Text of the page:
Thursday, May 16, 2019

One more note on the Uber fleet -- it makes surge pricing go away*

[* realized what a bad title this was. Uber can still jack up prices at rush hour; it just won't put any more cars on the road.]

I'm nervous about using economic language here -- I'll probably get some of the terms mixed up -- but one of the the most attractive parts of the original Uber business model was surge pricing and the resulting elasticity of supply.

In order for this to work you need to satisfy a couple of essential conditions. First you have to have to have a big surplus of supply most of the time. It's the classic problem of staffing to the spikes. Second, you have to find a way to avoid paying for people and equipment when you're not using them.

Uber and Lyft actually managed to solve those two problems. There are a huge number of underemployed people out there with underutilized vehicles, and when they aren't carrying passengers, they cost the companies nothing.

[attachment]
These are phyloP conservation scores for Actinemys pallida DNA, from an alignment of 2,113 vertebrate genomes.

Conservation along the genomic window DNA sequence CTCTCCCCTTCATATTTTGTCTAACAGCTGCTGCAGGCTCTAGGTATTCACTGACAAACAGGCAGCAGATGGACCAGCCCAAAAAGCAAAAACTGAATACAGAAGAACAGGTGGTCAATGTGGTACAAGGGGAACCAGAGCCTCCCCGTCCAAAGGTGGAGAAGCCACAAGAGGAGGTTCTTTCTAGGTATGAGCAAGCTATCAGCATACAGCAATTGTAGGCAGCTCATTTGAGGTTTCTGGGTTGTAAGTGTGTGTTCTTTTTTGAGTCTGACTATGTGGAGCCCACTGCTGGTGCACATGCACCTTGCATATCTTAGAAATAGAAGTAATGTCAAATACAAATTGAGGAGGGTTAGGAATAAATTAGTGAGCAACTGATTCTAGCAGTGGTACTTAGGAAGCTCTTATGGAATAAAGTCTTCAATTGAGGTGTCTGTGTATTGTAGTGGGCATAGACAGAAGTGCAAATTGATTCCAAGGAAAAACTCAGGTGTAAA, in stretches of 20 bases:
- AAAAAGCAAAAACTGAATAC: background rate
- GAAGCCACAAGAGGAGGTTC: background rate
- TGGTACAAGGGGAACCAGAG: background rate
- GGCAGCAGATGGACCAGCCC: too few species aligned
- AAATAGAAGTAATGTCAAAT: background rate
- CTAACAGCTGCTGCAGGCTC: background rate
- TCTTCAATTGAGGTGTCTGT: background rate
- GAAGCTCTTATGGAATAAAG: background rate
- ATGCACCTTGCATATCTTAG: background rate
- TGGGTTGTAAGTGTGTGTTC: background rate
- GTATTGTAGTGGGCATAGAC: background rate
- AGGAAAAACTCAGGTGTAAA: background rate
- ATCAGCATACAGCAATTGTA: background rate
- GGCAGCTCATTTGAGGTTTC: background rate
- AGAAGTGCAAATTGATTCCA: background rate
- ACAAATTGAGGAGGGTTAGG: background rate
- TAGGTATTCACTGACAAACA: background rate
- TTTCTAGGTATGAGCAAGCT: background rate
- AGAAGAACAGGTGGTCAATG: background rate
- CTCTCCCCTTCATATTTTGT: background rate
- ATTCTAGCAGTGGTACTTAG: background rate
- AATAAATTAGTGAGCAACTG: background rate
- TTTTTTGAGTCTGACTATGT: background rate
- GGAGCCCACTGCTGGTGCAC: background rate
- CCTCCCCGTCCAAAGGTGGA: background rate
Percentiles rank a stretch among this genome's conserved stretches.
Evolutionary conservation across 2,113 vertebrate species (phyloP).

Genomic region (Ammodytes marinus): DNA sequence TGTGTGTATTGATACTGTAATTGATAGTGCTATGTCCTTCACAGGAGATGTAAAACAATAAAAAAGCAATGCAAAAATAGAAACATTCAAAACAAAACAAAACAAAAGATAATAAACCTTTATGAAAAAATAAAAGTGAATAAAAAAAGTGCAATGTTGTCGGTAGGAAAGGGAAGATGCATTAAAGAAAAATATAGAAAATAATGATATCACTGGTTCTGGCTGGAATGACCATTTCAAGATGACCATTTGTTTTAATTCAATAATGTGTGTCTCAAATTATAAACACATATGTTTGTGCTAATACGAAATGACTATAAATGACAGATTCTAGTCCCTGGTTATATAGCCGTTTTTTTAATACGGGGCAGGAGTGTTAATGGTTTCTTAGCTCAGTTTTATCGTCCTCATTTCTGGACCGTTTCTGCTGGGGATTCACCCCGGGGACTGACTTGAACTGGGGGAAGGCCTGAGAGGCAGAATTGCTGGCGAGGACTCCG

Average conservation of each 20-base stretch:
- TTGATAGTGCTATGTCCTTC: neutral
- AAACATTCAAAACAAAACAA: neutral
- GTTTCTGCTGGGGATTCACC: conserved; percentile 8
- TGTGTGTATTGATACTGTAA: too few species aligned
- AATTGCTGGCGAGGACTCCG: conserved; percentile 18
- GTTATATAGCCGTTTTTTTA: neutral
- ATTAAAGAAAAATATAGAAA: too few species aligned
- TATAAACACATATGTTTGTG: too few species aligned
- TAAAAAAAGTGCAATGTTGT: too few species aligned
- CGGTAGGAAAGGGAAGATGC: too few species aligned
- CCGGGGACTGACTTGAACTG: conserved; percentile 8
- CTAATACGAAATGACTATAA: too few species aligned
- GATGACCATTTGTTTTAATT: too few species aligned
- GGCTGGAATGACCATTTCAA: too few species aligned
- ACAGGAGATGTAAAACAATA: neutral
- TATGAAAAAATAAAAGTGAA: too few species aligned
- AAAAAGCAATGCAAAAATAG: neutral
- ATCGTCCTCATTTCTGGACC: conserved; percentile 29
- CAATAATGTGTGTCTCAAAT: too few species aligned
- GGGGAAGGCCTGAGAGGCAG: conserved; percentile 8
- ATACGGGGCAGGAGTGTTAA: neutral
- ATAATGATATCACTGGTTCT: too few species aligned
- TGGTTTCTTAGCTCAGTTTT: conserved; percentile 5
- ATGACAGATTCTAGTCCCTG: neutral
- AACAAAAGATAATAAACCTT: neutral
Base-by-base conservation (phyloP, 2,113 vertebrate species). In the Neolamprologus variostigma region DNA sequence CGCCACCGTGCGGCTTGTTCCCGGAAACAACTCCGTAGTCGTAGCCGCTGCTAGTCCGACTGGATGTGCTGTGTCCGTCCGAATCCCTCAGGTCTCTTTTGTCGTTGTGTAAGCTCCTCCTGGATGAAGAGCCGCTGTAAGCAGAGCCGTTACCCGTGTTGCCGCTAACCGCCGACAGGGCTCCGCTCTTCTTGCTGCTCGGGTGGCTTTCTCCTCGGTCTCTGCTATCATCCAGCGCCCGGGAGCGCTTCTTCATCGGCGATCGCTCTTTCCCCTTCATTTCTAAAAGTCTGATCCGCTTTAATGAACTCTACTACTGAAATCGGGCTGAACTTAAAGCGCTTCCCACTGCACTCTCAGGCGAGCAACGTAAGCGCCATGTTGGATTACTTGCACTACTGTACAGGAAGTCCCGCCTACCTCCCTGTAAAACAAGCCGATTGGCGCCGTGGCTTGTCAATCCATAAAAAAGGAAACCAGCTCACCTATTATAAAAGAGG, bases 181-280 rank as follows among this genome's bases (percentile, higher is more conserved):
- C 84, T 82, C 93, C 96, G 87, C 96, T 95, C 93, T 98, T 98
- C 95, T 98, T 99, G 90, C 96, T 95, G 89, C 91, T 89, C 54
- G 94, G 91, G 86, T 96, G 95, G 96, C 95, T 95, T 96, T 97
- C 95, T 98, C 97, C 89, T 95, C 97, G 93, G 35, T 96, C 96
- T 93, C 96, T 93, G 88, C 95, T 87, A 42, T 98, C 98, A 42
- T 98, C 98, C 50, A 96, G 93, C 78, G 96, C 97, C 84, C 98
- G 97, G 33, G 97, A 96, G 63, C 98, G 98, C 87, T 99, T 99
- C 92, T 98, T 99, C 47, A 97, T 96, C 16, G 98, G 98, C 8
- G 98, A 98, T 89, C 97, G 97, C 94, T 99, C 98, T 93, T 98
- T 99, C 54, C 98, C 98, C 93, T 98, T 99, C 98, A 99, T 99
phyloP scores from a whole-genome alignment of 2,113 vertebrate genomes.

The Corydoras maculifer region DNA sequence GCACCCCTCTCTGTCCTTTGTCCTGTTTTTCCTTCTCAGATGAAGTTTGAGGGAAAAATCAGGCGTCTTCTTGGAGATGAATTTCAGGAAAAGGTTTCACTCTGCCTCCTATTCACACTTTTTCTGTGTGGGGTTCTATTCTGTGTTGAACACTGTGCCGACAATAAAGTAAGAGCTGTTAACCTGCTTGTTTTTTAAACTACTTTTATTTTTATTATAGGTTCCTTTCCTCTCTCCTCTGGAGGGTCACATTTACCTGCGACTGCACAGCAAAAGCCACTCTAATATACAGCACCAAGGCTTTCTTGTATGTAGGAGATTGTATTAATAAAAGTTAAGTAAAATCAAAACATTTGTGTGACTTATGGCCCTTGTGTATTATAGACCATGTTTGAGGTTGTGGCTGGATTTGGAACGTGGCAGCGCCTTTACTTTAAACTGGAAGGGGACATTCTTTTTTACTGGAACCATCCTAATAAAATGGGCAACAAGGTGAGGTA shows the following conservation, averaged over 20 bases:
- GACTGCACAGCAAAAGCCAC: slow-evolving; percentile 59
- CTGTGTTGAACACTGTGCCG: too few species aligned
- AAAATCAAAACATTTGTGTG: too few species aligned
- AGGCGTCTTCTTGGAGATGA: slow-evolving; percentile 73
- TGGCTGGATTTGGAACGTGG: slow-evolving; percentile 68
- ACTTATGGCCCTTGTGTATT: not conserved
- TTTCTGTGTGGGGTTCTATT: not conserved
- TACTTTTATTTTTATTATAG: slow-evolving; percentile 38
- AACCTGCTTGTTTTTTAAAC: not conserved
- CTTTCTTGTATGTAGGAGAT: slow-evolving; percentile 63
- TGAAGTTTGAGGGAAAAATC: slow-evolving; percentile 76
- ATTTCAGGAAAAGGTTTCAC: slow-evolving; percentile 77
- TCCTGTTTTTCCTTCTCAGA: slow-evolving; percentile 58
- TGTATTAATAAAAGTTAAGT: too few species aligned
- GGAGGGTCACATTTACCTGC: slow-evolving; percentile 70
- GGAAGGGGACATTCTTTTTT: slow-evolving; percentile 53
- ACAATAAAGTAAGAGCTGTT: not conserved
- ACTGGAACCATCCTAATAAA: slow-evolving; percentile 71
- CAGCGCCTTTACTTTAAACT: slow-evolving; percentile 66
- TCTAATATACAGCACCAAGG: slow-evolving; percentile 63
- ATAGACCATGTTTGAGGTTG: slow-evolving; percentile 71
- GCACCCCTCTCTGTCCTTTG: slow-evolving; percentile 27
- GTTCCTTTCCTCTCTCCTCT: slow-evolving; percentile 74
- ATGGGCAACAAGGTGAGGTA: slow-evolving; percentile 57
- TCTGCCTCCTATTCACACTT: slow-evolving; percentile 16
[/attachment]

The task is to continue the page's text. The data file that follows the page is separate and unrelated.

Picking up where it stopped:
Conventional wisdom recently has been that both Uber and Lyft need to jump on the self-driving bandwagon and acquire a fleet of autonomous vehicles as soon as we hit level five technology (something that's probably at least a good decade  away, but we'll put that aside for the moment). In addition to the previously mentioned flaws in this plan, both companies lose this tremendous latent supply. If they want to have a million cars available in a metro area for Friday afternoon rush hour, they will have to buy a million cars, and it's fair to assume a large majority of those cars will be sitting idle a large majority of the time.

It still feels weird to say this, but Elon Musk gets this one right.

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